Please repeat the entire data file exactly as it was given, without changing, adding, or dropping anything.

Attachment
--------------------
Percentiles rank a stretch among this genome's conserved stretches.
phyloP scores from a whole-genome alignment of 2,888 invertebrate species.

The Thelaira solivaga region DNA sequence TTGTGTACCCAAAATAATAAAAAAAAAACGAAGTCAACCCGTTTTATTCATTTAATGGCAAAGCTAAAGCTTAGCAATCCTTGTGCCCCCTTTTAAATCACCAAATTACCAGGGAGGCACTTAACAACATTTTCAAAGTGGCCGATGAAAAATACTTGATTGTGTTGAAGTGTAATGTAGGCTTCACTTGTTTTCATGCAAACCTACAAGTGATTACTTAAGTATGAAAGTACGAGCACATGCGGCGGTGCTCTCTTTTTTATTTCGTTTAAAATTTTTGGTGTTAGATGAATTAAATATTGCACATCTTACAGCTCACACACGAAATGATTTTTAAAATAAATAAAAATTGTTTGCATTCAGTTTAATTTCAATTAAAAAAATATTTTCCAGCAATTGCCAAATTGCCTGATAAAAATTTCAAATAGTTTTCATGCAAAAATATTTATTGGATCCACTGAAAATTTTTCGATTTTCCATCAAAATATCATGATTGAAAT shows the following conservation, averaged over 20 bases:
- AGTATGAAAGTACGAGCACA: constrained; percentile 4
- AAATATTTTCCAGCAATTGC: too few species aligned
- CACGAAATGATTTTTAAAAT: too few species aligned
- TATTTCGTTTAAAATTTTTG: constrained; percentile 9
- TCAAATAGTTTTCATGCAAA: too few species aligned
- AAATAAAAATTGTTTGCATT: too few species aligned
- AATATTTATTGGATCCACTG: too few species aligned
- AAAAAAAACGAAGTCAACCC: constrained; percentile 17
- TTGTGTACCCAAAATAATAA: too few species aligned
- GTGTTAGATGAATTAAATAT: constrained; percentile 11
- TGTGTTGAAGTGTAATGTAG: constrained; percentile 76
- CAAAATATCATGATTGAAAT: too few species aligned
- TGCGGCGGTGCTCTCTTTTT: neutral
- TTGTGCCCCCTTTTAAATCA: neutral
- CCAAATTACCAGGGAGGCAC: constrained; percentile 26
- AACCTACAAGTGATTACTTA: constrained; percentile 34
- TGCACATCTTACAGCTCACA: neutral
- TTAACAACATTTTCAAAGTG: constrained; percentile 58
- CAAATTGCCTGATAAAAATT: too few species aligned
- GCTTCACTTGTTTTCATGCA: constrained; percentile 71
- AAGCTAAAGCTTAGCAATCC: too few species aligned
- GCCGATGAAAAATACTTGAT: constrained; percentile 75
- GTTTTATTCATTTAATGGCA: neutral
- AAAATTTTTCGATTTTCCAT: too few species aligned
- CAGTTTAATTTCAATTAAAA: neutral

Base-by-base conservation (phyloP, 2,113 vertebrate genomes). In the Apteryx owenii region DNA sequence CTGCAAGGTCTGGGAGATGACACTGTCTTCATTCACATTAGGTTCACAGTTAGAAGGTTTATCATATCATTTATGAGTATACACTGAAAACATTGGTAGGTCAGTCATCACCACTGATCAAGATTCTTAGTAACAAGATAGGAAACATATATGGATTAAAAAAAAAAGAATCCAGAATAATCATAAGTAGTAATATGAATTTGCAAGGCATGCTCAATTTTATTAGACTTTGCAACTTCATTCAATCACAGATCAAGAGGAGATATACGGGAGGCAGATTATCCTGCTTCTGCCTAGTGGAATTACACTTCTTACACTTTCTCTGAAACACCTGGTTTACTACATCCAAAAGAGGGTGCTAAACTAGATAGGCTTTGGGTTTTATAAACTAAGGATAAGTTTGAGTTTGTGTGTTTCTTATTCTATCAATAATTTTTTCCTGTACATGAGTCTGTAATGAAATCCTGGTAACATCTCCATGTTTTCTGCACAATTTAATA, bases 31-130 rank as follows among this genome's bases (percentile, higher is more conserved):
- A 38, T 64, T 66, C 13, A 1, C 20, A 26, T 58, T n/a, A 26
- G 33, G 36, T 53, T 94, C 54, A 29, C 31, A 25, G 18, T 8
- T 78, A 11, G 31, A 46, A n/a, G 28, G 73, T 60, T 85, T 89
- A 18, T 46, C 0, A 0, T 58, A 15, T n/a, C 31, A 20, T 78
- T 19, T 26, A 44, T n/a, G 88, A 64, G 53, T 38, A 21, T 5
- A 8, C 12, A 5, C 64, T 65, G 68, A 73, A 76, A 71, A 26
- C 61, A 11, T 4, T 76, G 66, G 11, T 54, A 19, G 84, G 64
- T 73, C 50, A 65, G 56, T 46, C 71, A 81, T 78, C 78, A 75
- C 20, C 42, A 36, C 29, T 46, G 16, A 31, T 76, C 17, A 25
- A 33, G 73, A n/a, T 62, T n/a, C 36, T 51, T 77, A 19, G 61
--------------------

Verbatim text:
Percentiles rank a stretch among this genome's conserved stretches.
phyloP scores from a whole-genome alignment of 2,888 invertebrate species.

The Thelaira solivaga region DNA sequence TTGTGTACCCAAAATAATAAAAAAAAAACGAAGTCAACCCGTTTTATTCATTTAATGGCAAAGCTAAAGCTTAGCAATCCTTGTGCCCCCTTTTAAATCACCAAATTACCAGGGAGGCACTTAACAACATTTTCAAAGTGGCCGATGAAAAATACTTGATTGTGTTGAAGTGTAATGTAGGCTTCACTTGTTTTCATGCAAACCTACAAGTGATTACTTAAGTATGAAAGTACGAGCACATGCGGCGGTGCTCTCTTTTTTATTTCGTTTAAAATTTTTGGTGTTAGATGAATTAAATATTGCACATCTTACAGCTCACACACGAAATGATTTTTAAAATAAATAAAAATTGTTTGCATTCAGTTTAATTTCAATTAAAAAAATATTTTCCAGCAATTGCCAAATTGCCTGATAAAAATTTCAAATAGTTTTCATGCAAAAATATTTATTGGATCCACTGAAAATTTTTCGATTTTCCATCAAAATATCATGATTGAAAT shows the following conservation, averaged over 20 bases:
- AGTATGAAAGTACGAGCACA: constrained; percentile 4
- AAATATTTTCCAGCAATTGC: too few species aligned
- CACGAAATGATTTTTAAAAT: too few species aligned
- TATTTCGTTTAAAATTTTTG: constrained; percentile 9
- TCAAATAGTTTTCATGCAAA: too few species aligned
- AAATAAAAATTGTTTGCATT: too few species aligned
- AATATTTATTGGATCCACTG: too few species aligned
- AAAAAAAACGAAGTCAACCC: constrained; percentile 17
- TTGTGTACCCAAAATAATAA: too few species aligned
- GTGTTAGATGAATTAAATAT: constrained; percentile 11
- TGTGTTGAAGTGTAATGTAG: constrained; percentile 76
- CAAAATATCATGATTGAAAT: too few species aligned
- TGCGGCGGTGCTCTCTTTTT: neutral
- TTGTGCCCCCTTTTAAATCA: neutral
- CCAAATTACCAGGGAGGCAC: constrained; percentile 26
- AACCTACAAGTGATTACTTA: constrained; percentile 34
- TGCACATCTTACAGCTCACA: neutral
- TTAACAACATTTTCAAAGTG: constrained; percentile 58
- CAAATTGCCTGATAAAAATT: too few species aligned
- GCTTCACTTGTTTTCATGCA: constrained; percentile 71
- AAGCTAAAGCTTAGCAATCC: too few species aligned
- GCCGATGAAAAATACTTGAT: constrained; percentile 75
- GTTTTATTCATTTAATGGCA: neutral
- AAAATTTTTCGATTTTCCAT: too few species aligned
- CAGTTTAATTTCAATTAAAA: neutral

Base-by-base conservation (phyloP, 2,113 vertebrate genomes). In the Apteryx owenii region DNA sequence CTGCAAGGTCTGGGAGATGACACTGTCTTCATTCACATTAGGTTCACAGTTAGAAGGTTTATCATATCATTTATGAGTATACACTGAAAACATTGGTAGGTCAGTCATCACCACTGATCAAGATTCTTAGTAACAAGATAGGAAACATATATGGATTAAAAAAAAAAGAATCCAGAATAATCATAAGTAGTAATATGAATTTGCAAGGCATGCTCAATTTTATTAGACTTTGCAACTTCATTCAATCACAGATCAAGAGGAGATATACGGGAGGCAGATTATCCTGCTTCTGCCTAGTGGAATTACACTTCTTACACTTTCTCTGAAACACCTGGTTTACTACATCCAAAAGAGGGTGCTAAACTAGATAGGCTTTGGGTTTTATAAACTAAGGATAAGTTTGAGTTTGTGTGTTTCTTATTCTATCAATAATTTTTTCCTGTACATGAGTCTGTAATGAAATCCTGGTAACATCTCCATGTTTTCTGCACAATTTAATA, bases 31-130 rank as follows among this genome's bases (percentile, higher is more conserved):
- A 38, T 64, T 66, C 13, A 1, C 20, A 26, T 58, T n/a, A 26
- G 33, G 36, T 53, T 94, C 54, A 29, C 31, A 25, G 18, T 8
- T 78, A 11, G 31, A 46, A n/a, G 28, G 73, T 60, T 85, T 89
- A 18, T 46, C 0, A 0, T 58, A 15, T n/a, C 31, A 20, T 78
- T 19, T 26, A 44, T n/a, G 88, A 64, G 53, T 38, A 21, T 5
- A 8, C 12, A 5, C 64, T 65, G 68, A 73, A 76, A 71, A 26
- C 61, A 11, T 4, T 76, G 66, G 11, T 54, A 19, G 84, G 64
- T 73, C 50, A 65, G 56, T 46, C 71, A 81, T 78, C 78, A 75
- C 20, C 42, A 36, C 29, T 46, G 16, A 31, T 76, C 17, A 25
- A 33, G 73, A n/a, T 62, T n/a, C 36, T 51, T 77, A 19, G 61